the old sheep spoke to him about his size one day. 鈥淵ou would live longer," said the old sheep, "if you ate less.""Who wants to live forever?" sneered the rat. "I am naturally a heavy eater and I get untold satisfaction from the pleasures of the feast." He patted his stomach, grinned at the sheep, and crept upstairs to lie down.

  All winter Wilbur watched over Charlotte's egg sac as though he were guarding his own children. He had scooped out a special place in the manure for the sac, next to the board fence. On very cold nights he lay so that his breath would warm it. For Wilbur, nothing in life was so important as this small round object--nothing else mattered. Patiently he awaited the end of winter and coming of the little spiders. Life is always a rich and steady time when you are waiting for something to happen or to hatch. The winter ended at last.

  "I heard the frogs today," said the old sheep one evening. "Listen! You can hear them now."Wilbur stood still and cocked his ears. From the pond, in shrill chorus, came the voices of hundreds of little frogs.

  "Springtime," said the old sheep, thoughtfully. "Another spring." As she walked away, Wilbur saw a new lamb following her. It was only a few hours old.

  The snows melted and ran away. The streams and ditches bubbled and chattered with rushing water. A sparrow with a streaky breast arrived and sang. The light strengthened, the mornings came sooner. Almost every morning there was another new lamb in the sheepfold. the goose was sitting on nine eggs. The sky seemed wider and a warm wind blew. The last remaining strands of Charlotte's old web floated away and vanished.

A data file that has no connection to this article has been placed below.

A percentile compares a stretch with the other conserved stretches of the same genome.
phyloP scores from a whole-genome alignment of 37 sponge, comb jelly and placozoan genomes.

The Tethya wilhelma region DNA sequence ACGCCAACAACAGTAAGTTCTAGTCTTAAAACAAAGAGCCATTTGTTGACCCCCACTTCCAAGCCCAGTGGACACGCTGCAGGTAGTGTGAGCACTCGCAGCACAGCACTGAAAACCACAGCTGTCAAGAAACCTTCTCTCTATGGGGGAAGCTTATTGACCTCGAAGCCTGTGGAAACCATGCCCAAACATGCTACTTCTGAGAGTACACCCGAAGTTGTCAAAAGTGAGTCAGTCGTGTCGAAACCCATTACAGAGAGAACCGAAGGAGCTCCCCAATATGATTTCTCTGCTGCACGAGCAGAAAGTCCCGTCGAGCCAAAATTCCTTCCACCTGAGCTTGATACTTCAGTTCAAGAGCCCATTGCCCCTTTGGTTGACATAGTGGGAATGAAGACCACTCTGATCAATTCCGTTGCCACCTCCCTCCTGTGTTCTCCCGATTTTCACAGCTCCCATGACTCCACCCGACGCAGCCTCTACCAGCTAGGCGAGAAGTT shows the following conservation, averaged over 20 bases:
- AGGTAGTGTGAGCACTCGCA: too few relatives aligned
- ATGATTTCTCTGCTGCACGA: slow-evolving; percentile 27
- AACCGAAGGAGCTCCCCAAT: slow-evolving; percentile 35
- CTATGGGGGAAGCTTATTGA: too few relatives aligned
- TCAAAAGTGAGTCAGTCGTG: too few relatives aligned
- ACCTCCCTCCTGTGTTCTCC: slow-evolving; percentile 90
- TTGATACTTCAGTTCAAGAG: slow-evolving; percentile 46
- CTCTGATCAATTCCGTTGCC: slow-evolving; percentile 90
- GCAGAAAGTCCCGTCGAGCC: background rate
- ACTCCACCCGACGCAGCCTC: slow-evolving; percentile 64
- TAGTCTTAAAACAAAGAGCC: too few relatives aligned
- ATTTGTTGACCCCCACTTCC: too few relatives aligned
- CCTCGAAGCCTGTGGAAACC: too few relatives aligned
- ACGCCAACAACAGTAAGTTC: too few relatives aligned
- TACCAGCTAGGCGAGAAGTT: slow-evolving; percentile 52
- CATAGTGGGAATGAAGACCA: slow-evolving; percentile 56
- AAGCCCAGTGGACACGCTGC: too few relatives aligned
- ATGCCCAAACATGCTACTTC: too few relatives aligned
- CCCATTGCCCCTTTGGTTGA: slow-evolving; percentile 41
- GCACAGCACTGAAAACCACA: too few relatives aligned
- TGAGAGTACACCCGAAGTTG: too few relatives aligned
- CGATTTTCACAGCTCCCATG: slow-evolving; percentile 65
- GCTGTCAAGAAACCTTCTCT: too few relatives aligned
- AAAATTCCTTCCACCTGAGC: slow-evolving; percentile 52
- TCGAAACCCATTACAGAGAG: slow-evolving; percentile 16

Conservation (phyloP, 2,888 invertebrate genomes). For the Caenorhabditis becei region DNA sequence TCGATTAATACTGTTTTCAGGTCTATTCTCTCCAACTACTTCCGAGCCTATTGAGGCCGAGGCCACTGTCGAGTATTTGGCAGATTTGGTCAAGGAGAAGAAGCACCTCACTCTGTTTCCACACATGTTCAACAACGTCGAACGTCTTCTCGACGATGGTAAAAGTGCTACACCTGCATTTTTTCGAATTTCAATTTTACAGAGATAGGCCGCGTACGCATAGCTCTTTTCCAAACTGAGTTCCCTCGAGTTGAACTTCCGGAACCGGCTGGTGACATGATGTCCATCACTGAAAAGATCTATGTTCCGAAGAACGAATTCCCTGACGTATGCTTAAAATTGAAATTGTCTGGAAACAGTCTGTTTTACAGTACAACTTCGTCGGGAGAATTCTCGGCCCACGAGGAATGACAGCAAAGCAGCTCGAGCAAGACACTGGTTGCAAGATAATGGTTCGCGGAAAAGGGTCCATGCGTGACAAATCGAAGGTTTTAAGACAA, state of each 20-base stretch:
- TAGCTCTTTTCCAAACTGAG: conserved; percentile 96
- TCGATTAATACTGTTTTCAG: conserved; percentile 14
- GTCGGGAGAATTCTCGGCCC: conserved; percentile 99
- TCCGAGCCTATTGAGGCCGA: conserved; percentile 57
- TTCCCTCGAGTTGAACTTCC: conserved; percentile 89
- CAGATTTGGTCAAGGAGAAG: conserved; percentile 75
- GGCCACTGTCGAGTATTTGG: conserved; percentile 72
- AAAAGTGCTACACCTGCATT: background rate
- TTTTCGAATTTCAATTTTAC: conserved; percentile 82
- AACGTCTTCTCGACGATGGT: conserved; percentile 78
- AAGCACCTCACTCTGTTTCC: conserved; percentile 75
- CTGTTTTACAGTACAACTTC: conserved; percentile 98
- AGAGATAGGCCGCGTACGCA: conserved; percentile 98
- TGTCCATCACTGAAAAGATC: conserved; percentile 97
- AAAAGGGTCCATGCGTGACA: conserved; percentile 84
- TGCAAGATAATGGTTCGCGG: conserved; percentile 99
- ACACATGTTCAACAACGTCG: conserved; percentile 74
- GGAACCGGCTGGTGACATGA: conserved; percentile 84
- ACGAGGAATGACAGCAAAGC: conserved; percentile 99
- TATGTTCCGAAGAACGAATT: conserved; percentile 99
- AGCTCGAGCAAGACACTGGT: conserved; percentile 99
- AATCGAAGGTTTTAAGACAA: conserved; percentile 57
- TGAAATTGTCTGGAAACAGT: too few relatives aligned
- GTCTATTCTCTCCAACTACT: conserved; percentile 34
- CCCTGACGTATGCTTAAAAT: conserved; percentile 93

One fine sunny morning, after breakfast, Wilbur stood watching his precious sac. He wasn't thinking of anything much. As he stood there, he noticed something move. He stepped closer and stared. A tiny spider crawled from the sac. It was no bigger than a grain of sand, no bigger than the head of a pin. Its body was grey with a black stripe underneath. Its legs were grey and tan. It looked just like Charlotte.

  Wilbur trembled all over when he saw it. The little spider waved at him. Then Wilbur looked more closely. Two more little spiders crawled out and waved. They climbed round and round on the sac, exploring their new world. Then three more little spiders. Then eight. Then ten. Charlotte's children were here at last.

  Wilbur's heart pounded. he began to squeal. Then he raced in circles, kicking manure into the air. Then he turned a back flip. Then he planted his front feet and came to a stop in front of Charlotte's children.

  "Hello, there!" he said.

  The first spider said hello, but its voice was so small Wilbur couldn't hear it.

  "I am an old friend of your mother's," said Wilbur. "I'm glad to see you. are you all right? Is everything all right?"The little spiders waved their forelegs at him. Wilbur could see by the way they acted that they were glad to see him.

  "Is there anything I c............